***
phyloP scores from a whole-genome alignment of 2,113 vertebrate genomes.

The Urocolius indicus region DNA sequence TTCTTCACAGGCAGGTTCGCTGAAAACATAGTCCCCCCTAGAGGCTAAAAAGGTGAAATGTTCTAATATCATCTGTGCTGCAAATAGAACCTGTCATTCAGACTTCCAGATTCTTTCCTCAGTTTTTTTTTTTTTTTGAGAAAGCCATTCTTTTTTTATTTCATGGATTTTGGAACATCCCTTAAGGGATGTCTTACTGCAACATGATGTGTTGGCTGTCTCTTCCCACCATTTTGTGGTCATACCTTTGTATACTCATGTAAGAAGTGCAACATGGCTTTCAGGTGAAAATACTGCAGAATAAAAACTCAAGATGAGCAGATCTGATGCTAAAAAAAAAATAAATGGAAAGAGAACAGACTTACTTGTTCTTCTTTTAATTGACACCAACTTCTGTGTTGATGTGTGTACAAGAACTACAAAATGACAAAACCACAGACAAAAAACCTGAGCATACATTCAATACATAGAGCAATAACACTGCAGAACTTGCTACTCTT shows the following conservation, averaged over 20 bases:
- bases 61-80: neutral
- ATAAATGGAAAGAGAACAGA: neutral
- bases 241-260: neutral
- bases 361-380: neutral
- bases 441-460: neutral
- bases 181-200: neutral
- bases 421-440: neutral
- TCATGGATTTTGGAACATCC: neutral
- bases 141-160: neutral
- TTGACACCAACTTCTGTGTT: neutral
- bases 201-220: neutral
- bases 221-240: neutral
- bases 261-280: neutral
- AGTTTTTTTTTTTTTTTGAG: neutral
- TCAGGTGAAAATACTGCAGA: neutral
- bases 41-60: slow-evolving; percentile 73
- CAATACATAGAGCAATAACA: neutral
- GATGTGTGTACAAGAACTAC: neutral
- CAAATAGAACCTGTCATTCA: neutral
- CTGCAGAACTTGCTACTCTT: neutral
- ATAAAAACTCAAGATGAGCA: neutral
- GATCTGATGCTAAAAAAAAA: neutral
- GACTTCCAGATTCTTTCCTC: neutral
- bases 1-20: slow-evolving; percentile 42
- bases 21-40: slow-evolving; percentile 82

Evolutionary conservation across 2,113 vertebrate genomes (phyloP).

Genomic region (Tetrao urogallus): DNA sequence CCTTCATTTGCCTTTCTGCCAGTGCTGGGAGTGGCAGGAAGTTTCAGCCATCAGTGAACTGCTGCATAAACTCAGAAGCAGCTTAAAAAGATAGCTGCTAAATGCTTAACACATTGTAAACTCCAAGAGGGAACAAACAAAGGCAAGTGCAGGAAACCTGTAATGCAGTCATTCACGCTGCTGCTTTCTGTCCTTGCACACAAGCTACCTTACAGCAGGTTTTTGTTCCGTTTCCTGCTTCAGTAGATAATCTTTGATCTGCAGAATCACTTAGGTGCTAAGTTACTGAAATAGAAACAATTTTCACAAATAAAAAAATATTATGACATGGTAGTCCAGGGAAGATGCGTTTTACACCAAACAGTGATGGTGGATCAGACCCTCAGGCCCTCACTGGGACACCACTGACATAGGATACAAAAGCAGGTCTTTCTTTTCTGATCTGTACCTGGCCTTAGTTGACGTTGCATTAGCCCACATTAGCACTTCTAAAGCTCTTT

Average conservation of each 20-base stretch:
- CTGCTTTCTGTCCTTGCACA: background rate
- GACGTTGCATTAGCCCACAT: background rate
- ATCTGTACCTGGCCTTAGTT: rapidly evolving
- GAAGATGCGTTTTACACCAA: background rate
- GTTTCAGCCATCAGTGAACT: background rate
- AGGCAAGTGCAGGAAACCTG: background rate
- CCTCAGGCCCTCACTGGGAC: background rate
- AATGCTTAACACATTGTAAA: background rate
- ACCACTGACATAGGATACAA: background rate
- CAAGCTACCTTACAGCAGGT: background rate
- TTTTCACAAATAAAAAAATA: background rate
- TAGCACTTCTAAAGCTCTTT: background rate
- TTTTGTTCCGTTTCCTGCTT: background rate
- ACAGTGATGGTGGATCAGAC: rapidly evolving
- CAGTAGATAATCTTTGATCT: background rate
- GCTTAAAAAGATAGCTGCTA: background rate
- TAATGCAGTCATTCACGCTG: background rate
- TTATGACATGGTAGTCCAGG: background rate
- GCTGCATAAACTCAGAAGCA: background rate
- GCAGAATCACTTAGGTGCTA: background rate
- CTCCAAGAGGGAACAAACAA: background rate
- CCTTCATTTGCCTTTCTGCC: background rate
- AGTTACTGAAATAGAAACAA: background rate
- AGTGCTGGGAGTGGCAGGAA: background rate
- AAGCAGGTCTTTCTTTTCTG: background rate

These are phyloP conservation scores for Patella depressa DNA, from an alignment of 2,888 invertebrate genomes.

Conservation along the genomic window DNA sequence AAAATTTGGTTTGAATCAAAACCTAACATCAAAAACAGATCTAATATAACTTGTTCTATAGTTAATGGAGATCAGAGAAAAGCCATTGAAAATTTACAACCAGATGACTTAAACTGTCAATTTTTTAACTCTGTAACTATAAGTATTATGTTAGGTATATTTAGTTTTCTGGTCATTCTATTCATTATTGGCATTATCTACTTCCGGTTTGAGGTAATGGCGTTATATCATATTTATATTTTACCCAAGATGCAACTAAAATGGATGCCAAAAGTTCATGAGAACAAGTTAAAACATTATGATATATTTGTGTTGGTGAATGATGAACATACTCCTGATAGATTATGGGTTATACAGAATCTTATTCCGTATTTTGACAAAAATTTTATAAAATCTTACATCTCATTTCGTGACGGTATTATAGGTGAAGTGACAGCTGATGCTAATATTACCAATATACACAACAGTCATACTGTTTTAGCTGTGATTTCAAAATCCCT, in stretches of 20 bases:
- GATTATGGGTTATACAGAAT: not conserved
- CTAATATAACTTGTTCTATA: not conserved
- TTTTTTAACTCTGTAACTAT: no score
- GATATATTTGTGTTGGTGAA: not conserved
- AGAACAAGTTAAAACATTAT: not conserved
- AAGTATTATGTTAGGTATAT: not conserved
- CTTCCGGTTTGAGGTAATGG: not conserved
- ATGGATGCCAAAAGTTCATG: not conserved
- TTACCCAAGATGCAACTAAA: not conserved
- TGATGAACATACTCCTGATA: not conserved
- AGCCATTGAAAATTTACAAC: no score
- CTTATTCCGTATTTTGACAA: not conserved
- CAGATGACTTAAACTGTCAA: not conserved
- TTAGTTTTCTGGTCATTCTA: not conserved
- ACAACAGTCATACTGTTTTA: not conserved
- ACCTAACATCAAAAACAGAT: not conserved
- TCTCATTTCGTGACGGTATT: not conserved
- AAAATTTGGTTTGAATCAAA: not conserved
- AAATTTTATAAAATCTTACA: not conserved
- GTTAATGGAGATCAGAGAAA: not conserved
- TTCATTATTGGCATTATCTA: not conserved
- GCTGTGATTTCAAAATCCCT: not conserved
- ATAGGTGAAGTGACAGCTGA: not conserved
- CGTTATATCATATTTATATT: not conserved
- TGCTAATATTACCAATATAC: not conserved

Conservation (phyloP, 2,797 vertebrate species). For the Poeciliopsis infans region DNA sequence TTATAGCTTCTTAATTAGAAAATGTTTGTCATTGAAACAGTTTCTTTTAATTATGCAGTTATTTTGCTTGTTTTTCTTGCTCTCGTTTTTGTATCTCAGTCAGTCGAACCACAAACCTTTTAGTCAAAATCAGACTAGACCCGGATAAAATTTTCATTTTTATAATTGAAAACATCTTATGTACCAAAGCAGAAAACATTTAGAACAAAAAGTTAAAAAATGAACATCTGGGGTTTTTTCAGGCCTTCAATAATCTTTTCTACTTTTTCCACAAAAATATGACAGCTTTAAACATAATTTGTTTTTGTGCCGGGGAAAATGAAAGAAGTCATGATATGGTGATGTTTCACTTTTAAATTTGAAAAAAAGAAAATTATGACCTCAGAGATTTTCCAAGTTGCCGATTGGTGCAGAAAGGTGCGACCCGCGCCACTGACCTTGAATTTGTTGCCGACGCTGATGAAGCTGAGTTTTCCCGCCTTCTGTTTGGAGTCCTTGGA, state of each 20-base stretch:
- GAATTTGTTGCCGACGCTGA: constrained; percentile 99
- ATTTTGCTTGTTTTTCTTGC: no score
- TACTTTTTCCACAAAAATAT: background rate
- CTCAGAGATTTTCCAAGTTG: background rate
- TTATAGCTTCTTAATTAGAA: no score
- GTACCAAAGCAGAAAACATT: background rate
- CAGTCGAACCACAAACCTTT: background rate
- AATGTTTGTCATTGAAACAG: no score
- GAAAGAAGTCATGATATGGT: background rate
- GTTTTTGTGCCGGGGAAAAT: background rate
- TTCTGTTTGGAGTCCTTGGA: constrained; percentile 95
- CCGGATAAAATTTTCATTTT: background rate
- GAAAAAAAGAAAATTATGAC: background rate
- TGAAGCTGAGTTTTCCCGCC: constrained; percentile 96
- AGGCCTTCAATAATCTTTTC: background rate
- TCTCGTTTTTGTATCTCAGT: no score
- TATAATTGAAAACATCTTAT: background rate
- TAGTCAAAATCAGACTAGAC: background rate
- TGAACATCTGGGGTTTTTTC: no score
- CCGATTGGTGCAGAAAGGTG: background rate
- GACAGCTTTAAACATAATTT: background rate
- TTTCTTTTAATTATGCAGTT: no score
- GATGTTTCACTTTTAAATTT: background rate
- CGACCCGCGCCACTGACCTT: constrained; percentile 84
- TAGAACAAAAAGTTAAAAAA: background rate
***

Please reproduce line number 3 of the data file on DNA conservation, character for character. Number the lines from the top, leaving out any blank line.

- bases 61-80: neutral